Despite record fines and legal settlements during the past year, totaling $56 billion, bank regulators and Congress are dismantling the very progress that had begun.
The most recent revelation comes as Britain's Financial Conduct Authority discovered that UBS, Royal Bank of Scotland, HSBC, JPMorgan Chase, Citigroup and Bank of America did not exercise appropriate management of trades in the G10 spot currency exchange market from January 2008 through October 2013, long after controls were to be implemented following the Libor rate-rigging scandal.
Mark Carney, governor of the Bank of England, suggests these scandals indicate the financial pathology is systemic, not the result of isolated rogue agents.
Given these egregious activities, it is counterintuitive for financial regulators and Congress to become more lax, as has been the case.
Recently, the Federal Reserve delayed a Dodd-Frank financial reform provision, giving banks at least two additional years to divest from speculative investments in private equity funds and hedge funds. The original deadline of July 2015 has been extended to mid-2017, or perhaps as late as 2022. The Securities Industry and Financial Markets Association estimates its members have nearly 3,000 funds that remain illiquid, which require more time to be sold without severe market disruption and large losses to the banks.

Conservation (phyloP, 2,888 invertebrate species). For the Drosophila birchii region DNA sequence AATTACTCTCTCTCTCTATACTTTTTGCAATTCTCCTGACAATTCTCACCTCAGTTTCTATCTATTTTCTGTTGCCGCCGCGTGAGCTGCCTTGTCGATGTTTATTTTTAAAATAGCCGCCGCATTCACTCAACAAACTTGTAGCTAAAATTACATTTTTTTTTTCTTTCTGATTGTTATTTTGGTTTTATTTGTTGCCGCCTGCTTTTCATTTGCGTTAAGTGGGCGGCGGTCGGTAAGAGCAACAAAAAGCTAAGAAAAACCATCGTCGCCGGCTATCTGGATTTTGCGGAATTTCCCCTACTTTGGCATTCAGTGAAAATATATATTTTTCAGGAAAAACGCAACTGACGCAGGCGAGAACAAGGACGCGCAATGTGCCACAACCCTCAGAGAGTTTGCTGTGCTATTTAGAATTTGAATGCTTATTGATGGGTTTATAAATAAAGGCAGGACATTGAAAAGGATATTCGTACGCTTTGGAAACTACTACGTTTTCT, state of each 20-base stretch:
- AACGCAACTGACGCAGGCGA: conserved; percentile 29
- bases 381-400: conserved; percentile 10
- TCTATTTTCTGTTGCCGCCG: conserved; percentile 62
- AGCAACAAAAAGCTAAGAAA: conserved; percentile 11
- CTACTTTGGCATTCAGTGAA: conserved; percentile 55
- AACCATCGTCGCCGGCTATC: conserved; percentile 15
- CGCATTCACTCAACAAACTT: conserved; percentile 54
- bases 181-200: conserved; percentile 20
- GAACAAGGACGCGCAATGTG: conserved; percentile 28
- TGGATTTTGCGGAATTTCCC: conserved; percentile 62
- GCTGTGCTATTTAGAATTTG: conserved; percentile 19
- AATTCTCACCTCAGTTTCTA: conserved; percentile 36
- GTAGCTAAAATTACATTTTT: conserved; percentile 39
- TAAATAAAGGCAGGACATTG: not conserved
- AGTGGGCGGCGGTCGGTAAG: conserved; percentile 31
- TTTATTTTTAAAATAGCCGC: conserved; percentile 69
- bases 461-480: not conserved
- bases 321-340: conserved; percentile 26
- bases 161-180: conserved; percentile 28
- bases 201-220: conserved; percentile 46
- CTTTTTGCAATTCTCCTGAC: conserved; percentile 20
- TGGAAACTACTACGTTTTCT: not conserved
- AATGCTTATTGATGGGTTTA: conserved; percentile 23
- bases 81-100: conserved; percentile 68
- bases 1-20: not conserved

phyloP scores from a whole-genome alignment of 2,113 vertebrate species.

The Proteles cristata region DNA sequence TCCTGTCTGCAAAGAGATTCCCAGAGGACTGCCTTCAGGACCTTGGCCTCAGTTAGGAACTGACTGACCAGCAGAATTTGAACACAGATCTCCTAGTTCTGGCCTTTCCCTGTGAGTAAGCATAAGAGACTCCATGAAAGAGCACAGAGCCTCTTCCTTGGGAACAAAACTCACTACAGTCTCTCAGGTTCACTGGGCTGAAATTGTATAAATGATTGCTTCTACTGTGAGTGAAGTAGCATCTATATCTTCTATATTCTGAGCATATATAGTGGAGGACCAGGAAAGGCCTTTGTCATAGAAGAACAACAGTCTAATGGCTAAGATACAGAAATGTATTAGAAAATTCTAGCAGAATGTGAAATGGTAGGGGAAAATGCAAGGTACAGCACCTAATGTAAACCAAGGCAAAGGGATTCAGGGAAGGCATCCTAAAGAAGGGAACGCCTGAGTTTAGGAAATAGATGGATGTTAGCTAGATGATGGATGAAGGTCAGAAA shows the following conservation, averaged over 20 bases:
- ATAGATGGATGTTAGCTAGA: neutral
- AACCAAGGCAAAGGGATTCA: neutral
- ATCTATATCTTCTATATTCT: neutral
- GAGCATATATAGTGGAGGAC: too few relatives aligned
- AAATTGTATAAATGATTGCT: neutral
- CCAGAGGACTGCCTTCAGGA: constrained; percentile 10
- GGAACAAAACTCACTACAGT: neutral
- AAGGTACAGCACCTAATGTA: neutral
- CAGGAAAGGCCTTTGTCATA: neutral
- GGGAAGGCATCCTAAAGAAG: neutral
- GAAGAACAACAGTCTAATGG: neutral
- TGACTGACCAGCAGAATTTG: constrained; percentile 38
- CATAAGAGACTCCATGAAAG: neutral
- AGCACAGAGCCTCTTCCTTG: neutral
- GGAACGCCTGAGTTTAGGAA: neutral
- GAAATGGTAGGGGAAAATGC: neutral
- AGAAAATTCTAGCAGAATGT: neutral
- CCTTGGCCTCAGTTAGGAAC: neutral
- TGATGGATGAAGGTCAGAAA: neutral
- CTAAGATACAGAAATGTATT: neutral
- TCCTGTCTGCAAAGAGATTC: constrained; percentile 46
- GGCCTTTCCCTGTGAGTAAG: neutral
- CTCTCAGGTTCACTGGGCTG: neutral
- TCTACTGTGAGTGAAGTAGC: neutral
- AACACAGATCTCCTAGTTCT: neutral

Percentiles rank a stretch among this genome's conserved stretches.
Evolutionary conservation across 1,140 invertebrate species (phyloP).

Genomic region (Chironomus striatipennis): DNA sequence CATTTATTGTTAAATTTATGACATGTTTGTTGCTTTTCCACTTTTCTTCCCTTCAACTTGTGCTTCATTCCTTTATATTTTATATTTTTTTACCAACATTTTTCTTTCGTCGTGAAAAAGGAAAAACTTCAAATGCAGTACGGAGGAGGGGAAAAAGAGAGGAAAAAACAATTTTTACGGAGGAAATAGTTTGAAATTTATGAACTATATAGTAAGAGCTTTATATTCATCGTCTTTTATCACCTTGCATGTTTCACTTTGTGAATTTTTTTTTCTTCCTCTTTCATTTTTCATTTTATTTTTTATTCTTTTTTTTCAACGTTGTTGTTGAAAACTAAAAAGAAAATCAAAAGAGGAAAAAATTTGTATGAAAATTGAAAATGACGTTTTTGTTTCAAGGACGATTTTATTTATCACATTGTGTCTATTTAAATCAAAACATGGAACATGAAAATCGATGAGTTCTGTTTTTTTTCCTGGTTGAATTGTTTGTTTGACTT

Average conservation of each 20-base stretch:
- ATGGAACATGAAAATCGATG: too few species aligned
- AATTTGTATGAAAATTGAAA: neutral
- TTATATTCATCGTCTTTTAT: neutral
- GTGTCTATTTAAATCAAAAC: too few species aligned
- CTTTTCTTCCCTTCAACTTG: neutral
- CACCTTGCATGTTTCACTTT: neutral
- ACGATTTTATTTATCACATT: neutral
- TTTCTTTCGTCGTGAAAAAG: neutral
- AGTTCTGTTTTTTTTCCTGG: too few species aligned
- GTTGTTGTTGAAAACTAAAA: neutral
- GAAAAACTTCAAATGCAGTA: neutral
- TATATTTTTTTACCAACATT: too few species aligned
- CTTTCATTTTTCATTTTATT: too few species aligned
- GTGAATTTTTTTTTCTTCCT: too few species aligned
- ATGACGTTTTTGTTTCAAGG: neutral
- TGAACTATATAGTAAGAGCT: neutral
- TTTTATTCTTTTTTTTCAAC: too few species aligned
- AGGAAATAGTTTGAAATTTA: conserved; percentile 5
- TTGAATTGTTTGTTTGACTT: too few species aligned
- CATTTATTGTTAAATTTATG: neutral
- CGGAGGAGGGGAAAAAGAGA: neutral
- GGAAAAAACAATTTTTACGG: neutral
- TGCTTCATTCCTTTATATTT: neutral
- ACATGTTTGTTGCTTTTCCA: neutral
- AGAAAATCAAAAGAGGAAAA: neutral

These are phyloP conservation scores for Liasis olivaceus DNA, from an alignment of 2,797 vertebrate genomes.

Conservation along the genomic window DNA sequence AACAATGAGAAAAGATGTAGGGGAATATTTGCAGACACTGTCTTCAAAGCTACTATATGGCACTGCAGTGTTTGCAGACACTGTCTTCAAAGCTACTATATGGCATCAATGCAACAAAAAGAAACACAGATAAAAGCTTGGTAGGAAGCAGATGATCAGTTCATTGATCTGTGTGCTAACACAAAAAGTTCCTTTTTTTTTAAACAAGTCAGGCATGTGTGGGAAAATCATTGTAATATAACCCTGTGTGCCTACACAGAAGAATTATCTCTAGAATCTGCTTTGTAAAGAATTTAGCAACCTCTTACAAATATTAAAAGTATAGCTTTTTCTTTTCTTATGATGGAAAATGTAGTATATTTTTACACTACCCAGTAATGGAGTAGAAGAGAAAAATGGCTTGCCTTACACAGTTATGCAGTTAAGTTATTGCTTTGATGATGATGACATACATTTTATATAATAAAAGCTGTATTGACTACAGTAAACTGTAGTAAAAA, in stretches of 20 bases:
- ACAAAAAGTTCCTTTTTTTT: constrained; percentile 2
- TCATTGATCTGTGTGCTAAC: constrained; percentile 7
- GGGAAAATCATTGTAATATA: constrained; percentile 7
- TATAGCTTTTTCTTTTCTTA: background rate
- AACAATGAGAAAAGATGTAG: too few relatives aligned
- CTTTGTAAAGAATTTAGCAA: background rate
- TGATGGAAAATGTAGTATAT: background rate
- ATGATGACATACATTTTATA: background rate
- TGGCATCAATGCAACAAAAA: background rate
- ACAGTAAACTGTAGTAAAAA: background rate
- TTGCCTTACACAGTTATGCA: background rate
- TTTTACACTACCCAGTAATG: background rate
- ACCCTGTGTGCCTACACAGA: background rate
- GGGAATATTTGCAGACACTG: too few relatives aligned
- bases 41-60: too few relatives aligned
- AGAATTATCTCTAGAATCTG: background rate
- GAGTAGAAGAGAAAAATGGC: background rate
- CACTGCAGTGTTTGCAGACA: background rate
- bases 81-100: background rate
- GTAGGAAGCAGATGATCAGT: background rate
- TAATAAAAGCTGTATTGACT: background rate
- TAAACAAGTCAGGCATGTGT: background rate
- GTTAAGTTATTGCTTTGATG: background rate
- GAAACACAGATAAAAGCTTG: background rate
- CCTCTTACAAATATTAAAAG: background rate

Earlier this year, the Fed delayed another provision, which would force the banks to downsize if they did not submit an orderly plan to dismantle during a period of impending failure. This delay permitted the banks to continue with taxpayer-subsidized risk taking.
Eleven banks presented unsatisfactory living wills. The financial institutions involved are Bank of America, Bank of New York Mellon, Barclays, Citigroup, Credit Suisse, Deutsche Bank, Goldman Sachs, JPMorgan Chase, Morgan Stanley, State Street and UBS.
Making matters worse, Congress recently passed legislation to undo a key portion of the Dodd-Frank financial legislation, thereby permitting the continuation of implicit federal tax subsidies for bank derivative investments that hedge risks and enable proprietary speculation.
Paul Volcker, former Fed chairman under Presidents Carter and Reagan, implies incredulity when looking at the considerable amount of time it is taking the financial industry to reorganize itself, especially given its professed prowess in this endeavor for other industries and companies. He suggests financial firms might be interested in delays in an attempt to ultimately dismantle much of the financial reform legislation.
The regulatory community and Congress have not been consistent in enforcing and maintaining the statutes for an effective reformation of our financial landscape. The financial metastasis is systemic and remains a serious threat to our economic well-being.
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